What Are the Top Operational Risks for Banks?

Published December 10, 2019 • 3 min read

Operational risk in banking is the risk of loss that stems from inadequate or failed internal systems, internal controls, procedures, or policies due to employee errors, breaches, fraud, or any external event that disrupts a financial institution’s processes.

Operational risk, which includes cybersecurity risk, is one of the most critical risks that financial institutions have to manage and evaluate. In the years since the global financial crisis, the financial services sector has become ever more aware of the need to manage operational risk. 

Although financial institutions have established advanced systems to control financial risk, including credit risk, liquidity risk, and market risk, they haven’t been able to deal with operational risk effectively.

The top operational risks in banking include:

  • Cybersecurity risks: Even as financial institutions ramp up their cybersecurity efforts, cyber risks, including ransomware and phishing, have become more frequent and more effective, posing a major risk to financial institutions. 
  • Third-party risk: Increasingly, financial institutions are relying on third-party providers, which means they have to thoroughly identify, evaluate, and control third-party risks throughout the lifecycle of their relationships with those companies. However, financial institutions also have to identify and evaluate the risks associated with the vendors, suppliers, and contractors that their third-party vendors use. 
  • Internal fraud: Losses from fraud inside a financial institution can stem from misappropriation of assets, forgery, tax non-compliance, bribes, and theft.
  • External fraud: Fraud committed by third parties includes check fraud, theft, hacking, breaching system security, and data theft.
  • Business disruption and systems failures: Hardware or software system failures, power failures, and disruption in telecommunications can interrupt the financial institution’s business operations and cause financial loss.

Other operational risk events could also harm a financial institution and potentially lead to legal problems. These include missed deadlines, accounting and/or data entry errors, vendor disagreements, inaccurate client records, and loss of client assets through negligence.

Losses from operational risks can be financially devastating to a financial institution. Additionally, losses from operational risks can negatively affect the financial institution’s overall business and reputation.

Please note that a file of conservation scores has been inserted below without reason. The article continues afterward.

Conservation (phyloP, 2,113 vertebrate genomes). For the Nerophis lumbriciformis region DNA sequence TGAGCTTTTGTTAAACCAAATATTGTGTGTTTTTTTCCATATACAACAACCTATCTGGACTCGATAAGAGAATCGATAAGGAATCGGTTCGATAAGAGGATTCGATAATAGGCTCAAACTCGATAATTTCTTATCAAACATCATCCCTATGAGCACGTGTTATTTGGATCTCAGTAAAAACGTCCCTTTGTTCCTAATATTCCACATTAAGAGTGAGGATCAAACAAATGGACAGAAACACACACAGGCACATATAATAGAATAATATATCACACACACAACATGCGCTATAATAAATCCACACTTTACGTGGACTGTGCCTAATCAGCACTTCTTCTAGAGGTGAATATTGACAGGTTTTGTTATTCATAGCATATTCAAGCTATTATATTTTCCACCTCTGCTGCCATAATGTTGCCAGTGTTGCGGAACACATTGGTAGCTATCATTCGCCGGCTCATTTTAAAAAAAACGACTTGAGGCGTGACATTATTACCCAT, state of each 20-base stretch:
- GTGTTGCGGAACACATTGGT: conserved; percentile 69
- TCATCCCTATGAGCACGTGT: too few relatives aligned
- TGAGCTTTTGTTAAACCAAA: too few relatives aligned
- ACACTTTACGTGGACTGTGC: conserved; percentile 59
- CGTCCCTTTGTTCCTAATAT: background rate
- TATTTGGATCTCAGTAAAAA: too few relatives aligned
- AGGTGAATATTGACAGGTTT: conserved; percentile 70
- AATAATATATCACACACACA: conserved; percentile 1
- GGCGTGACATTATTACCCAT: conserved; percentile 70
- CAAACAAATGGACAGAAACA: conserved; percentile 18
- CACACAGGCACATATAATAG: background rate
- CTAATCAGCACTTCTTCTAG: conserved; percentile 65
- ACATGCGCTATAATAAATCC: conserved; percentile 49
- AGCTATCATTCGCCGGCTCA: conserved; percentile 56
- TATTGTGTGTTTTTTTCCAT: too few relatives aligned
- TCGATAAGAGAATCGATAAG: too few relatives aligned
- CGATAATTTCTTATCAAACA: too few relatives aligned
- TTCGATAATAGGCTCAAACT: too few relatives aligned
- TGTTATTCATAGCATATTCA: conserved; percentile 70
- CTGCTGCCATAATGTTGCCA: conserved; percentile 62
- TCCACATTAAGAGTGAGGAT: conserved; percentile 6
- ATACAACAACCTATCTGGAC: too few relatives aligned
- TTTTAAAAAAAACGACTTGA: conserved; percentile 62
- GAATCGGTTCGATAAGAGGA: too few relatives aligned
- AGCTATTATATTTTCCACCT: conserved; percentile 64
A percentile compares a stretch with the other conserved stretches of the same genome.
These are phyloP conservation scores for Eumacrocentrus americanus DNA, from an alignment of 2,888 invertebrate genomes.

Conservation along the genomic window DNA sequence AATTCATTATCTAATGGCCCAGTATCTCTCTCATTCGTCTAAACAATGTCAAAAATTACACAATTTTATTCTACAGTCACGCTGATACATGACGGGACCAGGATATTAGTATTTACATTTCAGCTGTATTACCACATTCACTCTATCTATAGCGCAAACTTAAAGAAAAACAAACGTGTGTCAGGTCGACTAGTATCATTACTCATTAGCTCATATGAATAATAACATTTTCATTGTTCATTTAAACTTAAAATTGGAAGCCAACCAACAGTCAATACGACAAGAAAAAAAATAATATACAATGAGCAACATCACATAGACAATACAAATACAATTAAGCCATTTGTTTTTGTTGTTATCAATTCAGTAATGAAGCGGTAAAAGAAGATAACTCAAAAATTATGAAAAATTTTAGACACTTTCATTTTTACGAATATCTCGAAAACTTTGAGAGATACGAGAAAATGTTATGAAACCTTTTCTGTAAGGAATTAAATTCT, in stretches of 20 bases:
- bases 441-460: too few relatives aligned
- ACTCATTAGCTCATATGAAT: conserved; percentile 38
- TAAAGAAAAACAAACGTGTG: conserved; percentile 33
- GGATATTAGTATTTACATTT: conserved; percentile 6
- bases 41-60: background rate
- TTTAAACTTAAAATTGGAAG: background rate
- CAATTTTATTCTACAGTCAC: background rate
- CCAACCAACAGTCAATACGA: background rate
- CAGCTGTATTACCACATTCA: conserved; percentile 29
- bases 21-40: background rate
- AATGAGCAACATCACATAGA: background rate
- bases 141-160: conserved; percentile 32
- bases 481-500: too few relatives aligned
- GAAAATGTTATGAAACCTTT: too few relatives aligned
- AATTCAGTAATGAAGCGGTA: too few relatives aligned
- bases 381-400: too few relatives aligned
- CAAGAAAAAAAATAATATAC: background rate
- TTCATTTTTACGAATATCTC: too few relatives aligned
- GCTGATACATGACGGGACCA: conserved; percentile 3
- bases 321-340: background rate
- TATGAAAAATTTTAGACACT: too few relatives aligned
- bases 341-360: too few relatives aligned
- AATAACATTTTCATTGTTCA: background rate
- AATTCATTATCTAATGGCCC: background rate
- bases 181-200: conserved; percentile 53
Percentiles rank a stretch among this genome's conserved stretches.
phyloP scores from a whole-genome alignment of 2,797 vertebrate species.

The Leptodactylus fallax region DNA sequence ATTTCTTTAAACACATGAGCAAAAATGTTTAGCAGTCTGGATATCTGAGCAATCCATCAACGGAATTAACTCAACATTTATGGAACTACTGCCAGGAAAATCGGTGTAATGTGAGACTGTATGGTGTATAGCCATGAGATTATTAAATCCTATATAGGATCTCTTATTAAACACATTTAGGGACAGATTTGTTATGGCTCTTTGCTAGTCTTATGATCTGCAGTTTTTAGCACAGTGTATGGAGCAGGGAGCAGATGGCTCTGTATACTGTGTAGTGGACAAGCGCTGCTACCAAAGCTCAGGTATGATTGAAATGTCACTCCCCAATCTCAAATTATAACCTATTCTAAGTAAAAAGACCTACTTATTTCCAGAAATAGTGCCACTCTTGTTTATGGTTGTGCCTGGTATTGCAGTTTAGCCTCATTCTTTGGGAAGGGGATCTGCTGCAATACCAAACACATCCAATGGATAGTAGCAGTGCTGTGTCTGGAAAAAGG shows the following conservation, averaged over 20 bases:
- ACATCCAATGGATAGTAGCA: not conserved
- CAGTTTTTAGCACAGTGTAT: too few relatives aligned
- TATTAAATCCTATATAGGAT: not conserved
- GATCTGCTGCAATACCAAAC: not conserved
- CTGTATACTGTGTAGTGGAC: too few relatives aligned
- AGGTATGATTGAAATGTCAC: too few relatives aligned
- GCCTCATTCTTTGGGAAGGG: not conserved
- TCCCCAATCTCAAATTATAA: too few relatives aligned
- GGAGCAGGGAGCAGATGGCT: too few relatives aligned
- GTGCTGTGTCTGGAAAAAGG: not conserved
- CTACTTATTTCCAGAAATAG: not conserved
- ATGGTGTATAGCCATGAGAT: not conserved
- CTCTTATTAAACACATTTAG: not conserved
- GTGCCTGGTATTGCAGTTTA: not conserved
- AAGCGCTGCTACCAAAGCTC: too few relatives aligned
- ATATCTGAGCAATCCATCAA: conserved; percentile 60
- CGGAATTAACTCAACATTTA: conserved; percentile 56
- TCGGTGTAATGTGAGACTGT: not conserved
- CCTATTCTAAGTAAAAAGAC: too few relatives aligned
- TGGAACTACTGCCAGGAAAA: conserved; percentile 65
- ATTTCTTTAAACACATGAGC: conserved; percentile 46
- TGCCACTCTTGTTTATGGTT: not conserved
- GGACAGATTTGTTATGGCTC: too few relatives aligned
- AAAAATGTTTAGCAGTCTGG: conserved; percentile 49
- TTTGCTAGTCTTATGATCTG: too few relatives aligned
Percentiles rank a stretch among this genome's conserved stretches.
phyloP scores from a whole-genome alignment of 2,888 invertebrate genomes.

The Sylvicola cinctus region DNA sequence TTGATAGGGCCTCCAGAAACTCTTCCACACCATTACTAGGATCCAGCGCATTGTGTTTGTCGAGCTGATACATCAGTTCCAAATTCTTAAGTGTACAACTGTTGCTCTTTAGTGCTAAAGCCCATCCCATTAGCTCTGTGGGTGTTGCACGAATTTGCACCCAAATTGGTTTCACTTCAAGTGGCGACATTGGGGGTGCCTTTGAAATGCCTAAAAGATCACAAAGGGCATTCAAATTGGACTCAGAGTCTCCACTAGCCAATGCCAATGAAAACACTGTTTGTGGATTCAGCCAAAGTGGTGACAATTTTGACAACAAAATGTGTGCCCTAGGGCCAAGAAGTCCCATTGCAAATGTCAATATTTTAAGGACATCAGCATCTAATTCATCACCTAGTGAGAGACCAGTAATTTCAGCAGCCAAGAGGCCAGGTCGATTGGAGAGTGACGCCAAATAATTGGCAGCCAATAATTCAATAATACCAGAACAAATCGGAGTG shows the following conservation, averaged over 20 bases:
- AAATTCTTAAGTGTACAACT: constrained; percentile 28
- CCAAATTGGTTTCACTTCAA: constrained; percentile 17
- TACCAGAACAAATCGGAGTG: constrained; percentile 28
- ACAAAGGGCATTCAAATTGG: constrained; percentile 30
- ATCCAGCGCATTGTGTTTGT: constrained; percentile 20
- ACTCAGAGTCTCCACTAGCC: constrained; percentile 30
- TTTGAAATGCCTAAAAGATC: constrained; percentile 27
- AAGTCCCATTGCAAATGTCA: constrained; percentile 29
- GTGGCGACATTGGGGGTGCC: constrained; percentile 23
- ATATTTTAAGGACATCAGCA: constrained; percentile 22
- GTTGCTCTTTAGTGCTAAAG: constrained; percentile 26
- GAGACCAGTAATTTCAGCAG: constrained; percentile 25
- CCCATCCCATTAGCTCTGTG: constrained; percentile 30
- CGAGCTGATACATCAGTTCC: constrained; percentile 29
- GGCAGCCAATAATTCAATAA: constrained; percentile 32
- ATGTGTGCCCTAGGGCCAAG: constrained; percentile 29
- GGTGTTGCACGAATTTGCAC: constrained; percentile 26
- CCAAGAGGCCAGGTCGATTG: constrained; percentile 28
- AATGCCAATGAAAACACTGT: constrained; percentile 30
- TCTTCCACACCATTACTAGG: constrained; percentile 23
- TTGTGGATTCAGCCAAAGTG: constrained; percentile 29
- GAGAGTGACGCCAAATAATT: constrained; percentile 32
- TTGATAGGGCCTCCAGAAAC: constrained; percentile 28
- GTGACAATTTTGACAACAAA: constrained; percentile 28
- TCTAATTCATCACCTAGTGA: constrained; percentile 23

Consequently, as the environment surrounding the financial services industry becomes increasingly complex, financial institutions have to adjust their risk management systems and procedures. 

Operational risk management, which entails incorporating operational risk management practices into a financial institution’s systems, processes, and culture, should be at the center of a financial institution’s operations. Operational risk management is an ongoing process that involves risk assessment, risk decision making, and adopting internal controls to help financial institutions mitigate or avoid risk.

Many financial institutions have implemented operational risk management methods, including deploying internal controls, to help them manage behavioral risk, cyber risk, credit risk, compliance risk, regulatory risk, and third-party risk.  

To build an effective operational risk management program, reduce operational risk in banking, and improve its information security a financial institution should evaluate its risk profile and create a database of potential operational risk events. 

The financial institution should then develop key risk indicators that can alert leadership to potential issues. The financial institution’s leadership then uses these key operational risk indicators to identify and categorize the operational risks. After doing that, the financial institution can decide how to mitigate these risks.

To ensure that its operational risk management program is effective, a financial institution has to train its employees to prepare for what could go wrong. That is especially true when one of the financial institution’s business units is about to do something new, such as change a customer interface, roll out a new product or service, or outsource its business processes. 

It’s also important to note that operational risk and cybersecurity are linked because of the extensive effects of a data breach on a financial institution. As such, if a financial institution combines cybersecurity best practices with operational risk modeling objectives, it will be able to develop a better plan to prevent, mitigate, and remedy operational risk.

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